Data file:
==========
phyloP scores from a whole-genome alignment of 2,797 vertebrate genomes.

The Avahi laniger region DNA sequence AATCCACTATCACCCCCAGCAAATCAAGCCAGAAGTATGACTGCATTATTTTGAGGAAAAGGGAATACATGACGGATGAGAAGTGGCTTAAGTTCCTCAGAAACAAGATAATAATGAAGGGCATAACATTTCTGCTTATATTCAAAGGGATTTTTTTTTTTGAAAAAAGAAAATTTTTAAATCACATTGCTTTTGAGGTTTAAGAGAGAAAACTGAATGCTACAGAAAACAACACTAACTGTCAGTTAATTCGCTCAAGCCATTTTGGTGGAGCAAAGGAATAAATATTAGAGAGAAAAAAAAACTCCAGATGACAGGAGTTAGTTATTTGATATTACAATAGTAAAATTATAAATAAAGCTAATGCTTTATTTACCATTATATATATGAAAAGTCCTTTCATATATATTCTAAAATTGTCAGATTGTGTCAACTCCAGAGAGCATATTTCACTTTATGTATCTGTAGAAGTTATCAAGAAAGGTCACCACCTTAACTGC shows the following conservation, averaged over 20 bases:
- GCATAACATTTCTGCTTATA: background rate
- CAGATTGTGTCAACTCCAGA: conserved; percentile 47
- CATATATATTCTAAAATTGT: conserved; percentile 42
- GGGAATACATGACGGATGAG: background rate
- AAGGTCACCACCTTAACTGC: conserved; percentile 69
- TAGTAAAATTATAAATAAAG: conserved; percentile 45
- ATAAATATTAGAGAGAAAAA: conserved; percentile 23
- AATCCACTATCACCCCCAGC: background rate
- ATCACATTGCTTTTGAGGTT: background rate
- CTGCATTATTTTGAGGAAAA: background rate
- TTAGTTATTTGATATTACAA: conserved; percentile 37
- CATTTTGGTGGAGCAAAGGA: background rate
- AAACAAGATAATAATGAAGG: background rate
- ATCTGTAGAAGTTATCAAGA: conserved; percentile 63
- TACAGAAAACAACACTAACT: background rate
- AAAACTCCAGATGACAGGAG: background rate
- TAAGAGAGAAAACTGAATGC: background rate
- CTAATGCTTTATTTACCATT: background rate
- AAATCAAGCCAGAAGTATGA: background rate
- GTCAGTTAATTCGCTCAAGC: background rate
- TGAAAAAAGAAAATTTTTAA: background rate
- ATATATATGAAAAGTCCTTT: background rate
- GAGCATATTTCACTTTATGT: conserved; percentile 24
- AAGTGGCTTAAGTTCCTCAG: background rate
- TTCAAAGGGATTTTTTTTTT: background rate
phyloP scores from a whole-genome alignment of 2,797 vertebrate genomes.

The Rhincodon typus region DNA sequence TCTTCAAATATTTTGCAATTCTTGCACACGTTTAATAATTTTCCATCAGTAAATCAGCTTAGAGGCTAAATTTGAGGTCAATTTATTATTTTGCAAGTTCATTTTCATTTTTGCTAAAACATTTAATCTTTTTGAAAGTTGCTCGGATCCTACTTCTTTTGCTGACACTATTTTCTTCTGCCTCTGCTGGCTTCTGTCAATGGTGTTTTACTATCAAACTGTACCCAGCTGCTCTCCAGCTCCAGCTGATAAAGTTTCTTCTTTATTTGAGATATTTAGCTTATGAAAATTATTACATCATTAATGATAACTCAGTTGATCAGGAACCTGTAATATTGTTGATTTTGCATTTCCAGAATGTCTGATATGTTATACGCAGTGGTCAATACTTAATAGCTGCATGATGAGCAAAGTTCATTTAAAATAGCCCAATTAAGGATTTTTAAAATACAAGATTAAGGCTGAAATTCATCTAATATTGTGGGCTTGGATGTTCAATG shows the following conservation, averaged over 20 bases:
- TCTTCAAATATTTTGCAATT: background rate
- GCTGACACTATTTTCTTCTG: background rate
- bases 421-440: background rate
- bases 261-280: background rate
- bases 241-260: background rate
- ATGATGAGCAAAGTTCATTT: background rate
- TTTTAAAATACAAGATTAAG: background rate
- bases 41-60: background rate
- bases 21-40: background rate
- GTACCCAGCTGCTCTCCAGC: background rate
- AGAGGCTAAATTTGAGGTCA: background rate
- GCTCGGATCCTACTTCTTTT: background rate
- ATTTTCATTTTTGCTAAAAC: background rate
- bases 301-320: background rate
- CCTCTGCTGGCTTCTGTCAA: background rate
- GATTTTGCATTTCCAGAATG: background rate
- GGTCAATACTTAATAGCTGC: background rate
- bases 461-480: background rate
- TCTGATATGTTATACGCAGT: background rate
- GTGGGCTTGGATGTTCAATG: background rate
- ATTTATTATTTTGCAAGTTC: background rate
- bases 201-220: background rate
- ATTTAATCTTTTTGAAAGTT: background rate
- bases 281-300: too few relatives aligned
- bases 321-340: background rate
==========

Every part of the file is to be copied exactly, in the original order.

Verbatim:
phyloP scores from a whole-genome alignment of 2,797 vertebrate genomes.

The Avahi laniger region DNA sequence AATCCACTATCACCCCCAGCAAATCAAGCCAGAAGTATGACTGCATTATTTTGAGGAAAAGGGAATACATGACGGATGAGAAGTGGCTTAAGTTCCTCAGAAACAAGATAATAATGAAGGGCATAACATTTCTGCTTATATTCAAAGGGATTTTTTTTTTTGAAAAAAGAAAATTTTTAAATCACATTGCTTTTGAGGTTTAAGAGAGAAAACTGAATGCTACAGAAAACAACACTAACTGTCAGTTAATTCGCTCAAGCCATTTTGGTGGAGCAAAGGAATAAATATTAGAGAGAAAAAAAAACTCCAGATGACAGGAGTTAGTTATTTGATATTACAATAGTAAAATTATAAATAAAGCTAATGCTTTATTTACCATTATATATATGAAAAGTCCTTTCATATATATTCTAAAATTGTCAGATTGTGTCAACTCCAGAGAGCATATTTCACTTTATGTATCTGTAGAAGTTATCAAGAAAGGTCACCACCTTAACTGC shows the following conservation, averaged over 20 bases:
- GCATAACATTTCTGCTTATA: background rate
- CAGATTGTGTCAACTCCAGA: conserved; percentile 47
- CATATATATTCTAAAATTGT: conserved; percentile 42
- GGGAATACATGACGGATGAG: background rate
- AAGGTCACCACCTTAACTGC: conserved; percentile 69
- TAGTAAAATTATAAATAAAG: conserved; percentile 45
- ATAAATATTAGAGAGAAAAA: conserved; percentile 23
- AATCCACTATCACCCCCAGC: background rate
- ATCACATTGCTTTTGAGGTT: background rate
- CTGCATTATTTTGAGGAAAA: background rate
- TTAGTTATTTGATATTACAA: conserved; percentile 37
- CATTTTGGTGGAGCAAAGGA: background rate
- AAACAAGATAATAATGAAGG: background rate
- ATCTGTAGAAGTTATCAAGA: conserved; percentile 63
- TACAGAAAACAACACTAACT: background rate
- AAAACTCCAGATGACAGGAG: background rate
- TAAGAGAGAAAACTGAATGC: background rate
- CTAATGCTTTATTTACCATT: background rate
- AAATCAAGCCAGAAGTATGA: background rate
- GTCAGTTAATTCGCTCAAGC: background rate
- TGAAAAAAGAAAATTTTTAA: background rate
- ATATATATGAAAAGTCCTTT: background rate
- GAGCATATTTCACTTTATGT: conserved; percentile 24
- AAGTGGCTTAAGTTCCTCAG: background rate
- TTCAAAGGGATTTTTTTTTT: background rate
phyloP scores from a whole-genome alignment of 2,797 vertebrate genomes.

The Rhincodon typus region DNA sequence TCTTCAAATATTTTGCAATTCTTGCACACGTTTAATAATTTTCCATCAGTAAATCAGCTTAGAGGCTAAATTTGAGGTCAATTTATTATTTTGCAAGTTCATTTTCATTTTTGCTAAAACATTTAATCTTTTTGAAAGTTGCTCGGATCCTACTTCTTTTGCTGACACTATTTTCTTCTGCCTCTGCTGGCTTCTGTCAATGGTGTTTTACTATCAAACTGTACCCAGCTGCTCTCCAGCTCCAGCTGATAAAGTTTCTTCTTTATTTGAGATATTTAGCTTATGAAAATTATTACATCATTAATGATAACTCAGTTGATCAGGAACCTGTAATATTGTTGATTTTGCATTTCCAGAATGTCTGATATGTTATACGCAGTGGTCAATACTTAATAGCTGCATGATGAGCAAAGTTCATTTAAAATAGCCCAATTAAGGATTTTTAAAATACAAGATTAAGGCTGAAATTCATCTAATATTGTGGGCTTGGATGTTCAATG shows the following conservation, averaged over 20 bases:
- TCTTCAAATATTTTGCAATT: background rate
- GCTGACACTATTTTCTTCTG: background rate
- bases 421-440: background rate
- bases 261-280: background rate
- bases 241-260: background rate
- ATGATGAGCAAAGTTCATTT: background rate
- TTTTAAAATACAAGATTAAG: background rate
- bases 41-60: background rate
- bases 21-40: background rate
- GTACCCAGCTGCTCTCCAGC: background rate
- AGAGGCTAAATTTGAGGTCA: background rate
- GCTCGGATCCTACTTCTTTT: background rate
- ATTTTCATTTTTGCTAAAAC: background rate
- bases 301-320: background rate
- CCTCTGCTGGCTTCTGTCAA: background rate
- GATTTTGCATTTCCAGAATG: background rate
- GGTCAATACTTAATAGCTGC: background rate
- bases 461-480: background rate
- TCTGATATGTTATACGCAGT: background rate
- GTGGGCTTGGATGTTCAATG: background rate
- ATTTATTATTTTGCAAGTTC: background rate
- bases 201-220: background rate
- ATTTAATCTTTTTGAAAGTT: background rate
- bases 281-300: too few relatives aligned
- bases 321-340: background rate